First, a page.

• Innovative Training Methods

Entrepreneurship is a skill that can be learnt. A person doesn’t have to be born an entrepreneur to run a successful business. This person can become an entrepreneur by developing an entrepreneurial attitude and the right set of skills. Entrepreneurship education prepares people to be responsible and enterprising individuals. It helps people develop the skills, knowledge, and attitudes necessary to achieve the goals they set out for themselves. Evidence also shows that people with entrepreneurial education are more employable and as Europe needs more jobs and therefore more entrepreneurs, it is (more than ever!) necessary to support this type of education across European Member states.

The traditional academic model of the teacher providing information directly is not always appropriate. The role of the teacher in the learning process needs to change accordingly. Instead of a one directional focus on content and direct delivery by giving lectures in front of the class, teachers need to give students real-life experiences, wider understanding of how their knowledge and skill are valued in the real world, and start acting like a coach or mentor.

A common problem throughout Europe is that teachers who lack real-world experience teach entrepreneurship, professors that are not totally competent. And the best way to teach enterprise spirit is giving an education oriented to the resolution of concrete problems, but this can not happen if the professors do not receive formation in enterprise spirit, which we think should be mandatory in their education. The most effective way to ensure that teacher competence in this field is adequate and up-to-date would be to make entrepreneurship a mandatory part of teacher training, but this is a long-term solution that requires significant support. It is also important to offer further training to teachers who have already completed their training and want to develop themselves in their path of Life-long learning.

Innovative training methods are important, but the effectiveness is not totally satisfactory. There are some games that encourage unenthusiastic entrepreneurs, and there are also other methods and events that usually occur in conjunction with Universities or Colleges.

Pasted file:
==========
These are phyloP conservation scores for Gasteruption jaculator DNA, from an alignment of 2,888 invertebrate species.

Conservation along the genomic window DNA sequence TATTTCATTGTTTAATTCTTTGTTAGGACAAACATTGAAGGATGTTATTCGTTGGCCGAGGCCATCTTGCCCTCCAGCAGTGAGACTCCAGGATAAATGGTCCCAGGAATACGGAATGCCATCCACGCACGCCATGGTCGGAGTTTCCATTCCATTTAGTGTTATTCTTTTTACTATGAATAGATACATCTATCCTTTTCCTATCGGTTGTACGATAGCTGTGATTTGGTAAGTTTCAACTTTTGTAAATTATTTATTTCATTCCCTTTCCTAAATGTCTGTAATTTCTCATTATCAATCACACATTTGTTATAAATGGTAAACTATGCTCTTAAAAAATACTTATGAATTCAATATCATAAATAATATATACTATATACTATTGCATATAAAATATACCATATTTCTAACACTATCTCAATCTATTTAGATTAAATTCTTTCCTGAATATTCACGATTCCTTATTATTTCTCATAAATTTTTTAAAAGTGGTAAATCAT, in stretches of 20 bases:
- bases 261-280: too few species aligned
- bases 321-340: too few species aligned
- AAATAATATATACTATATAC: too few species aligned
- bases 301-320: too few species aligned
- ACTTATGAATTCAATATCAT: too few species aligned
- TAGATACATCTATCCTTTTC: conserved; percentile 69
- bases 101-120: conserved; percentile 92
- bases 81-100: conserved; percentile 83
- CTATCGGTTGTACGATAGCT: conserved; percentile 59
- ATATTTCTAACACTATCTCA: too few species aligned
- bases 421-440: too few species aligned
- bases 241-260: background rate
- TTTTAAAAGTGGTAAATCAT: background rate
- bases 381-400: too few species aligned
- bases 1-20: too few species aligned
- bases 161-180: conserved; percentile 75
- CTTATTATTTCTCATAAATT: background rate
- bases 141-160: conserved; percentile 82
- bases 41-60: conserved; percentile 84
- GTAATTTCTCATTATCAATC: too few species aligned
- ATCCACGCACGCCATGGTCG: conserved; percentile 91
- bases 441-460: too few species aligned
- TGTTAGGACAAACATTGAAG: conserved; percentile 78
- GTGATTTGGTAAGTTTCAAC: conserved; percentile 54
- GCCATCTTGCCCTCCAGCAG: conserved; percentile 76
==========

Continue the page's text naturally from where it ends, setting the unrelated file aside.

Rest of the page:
• Start Up Communities

As a result of the economic and financial crisis, in the past few years the appropriate conditions for the development of an entrepreneurial culture had not been given, but there are solutions such as transferring expertise through an online platform and providing access to networks where entrepreneurs meet, that could grow in this field.

Events, contests, communities or media are some of the instruments that are used for promoting Start up Communities, but they don’t usually have a Social Media Strategy like consolidated companies and they have to understand how powerful social media is and learn how to maximize the potential of it in this point.


  • Start Up Networks and Fundraising

Start ups networking is necessary and useful for new entrepreneurs, but it is not quite big yet for letting new start ups emerge.

Networks are an essential part of the entrepreneur’s ecosystem. They provide a social context, allow transferring knowledge and trust, and creating new opportunities. For small and young firms, the use of networks is vital. It is a means of becoming competitive compared with big businesses. Entrepreneurship emerges at the junctions of social and commercial information networks that supply entrepreneurs with ideas, exchange opportunities, access to resources such as finance, potential clients and potential partners.

Entrepreneurs should develop good “network management” for themselves. The use of functional networks can bring a wide-range of advantages for the entrepreneurs and the start-up community as a whole, either “softer” (problem-solving, credibility, reassurance) or “harder” (market knowledge information) benefits.

It  is essential to build an entrepreneurial culture and give it real momentum. It is rare for a new venture not to require finance at some point in its early life, and often this finance enables it to take significant steps forward. The accessibility to different levels of money is vital so founders can target their strategy and plans around genuine prospects and focus on being sustainable and capable of growth.


  • Co-working Spaces

This type of spaces are needed for those entrepreneurs and microenterprises that are beginning, by this they can share experiences and knowledge that can be useful for everyone, likewise some coworkers end up collaborating on work projects or exchanging their services as if it is a trade. The main problem of this spaces is that they are not low-cost. In Spain they are different types of this spaces, for example spaces that are mixed with incubator or accelerator services, interdisciplinary spaces for all types of entrepreneur or co-working spaces for business in the same industry.

The analysis of the value of Co-working spaces has showed us that they provide a brand and credibility to start-ups or entrepreneurs, usually too small to have their own office but wanting to progress beyond their garage. Moreover, Co-working spaces give them immediate access to a wider community which they can be part of. They provide entrepreneurs with direction and inspiration at a very low resource cost.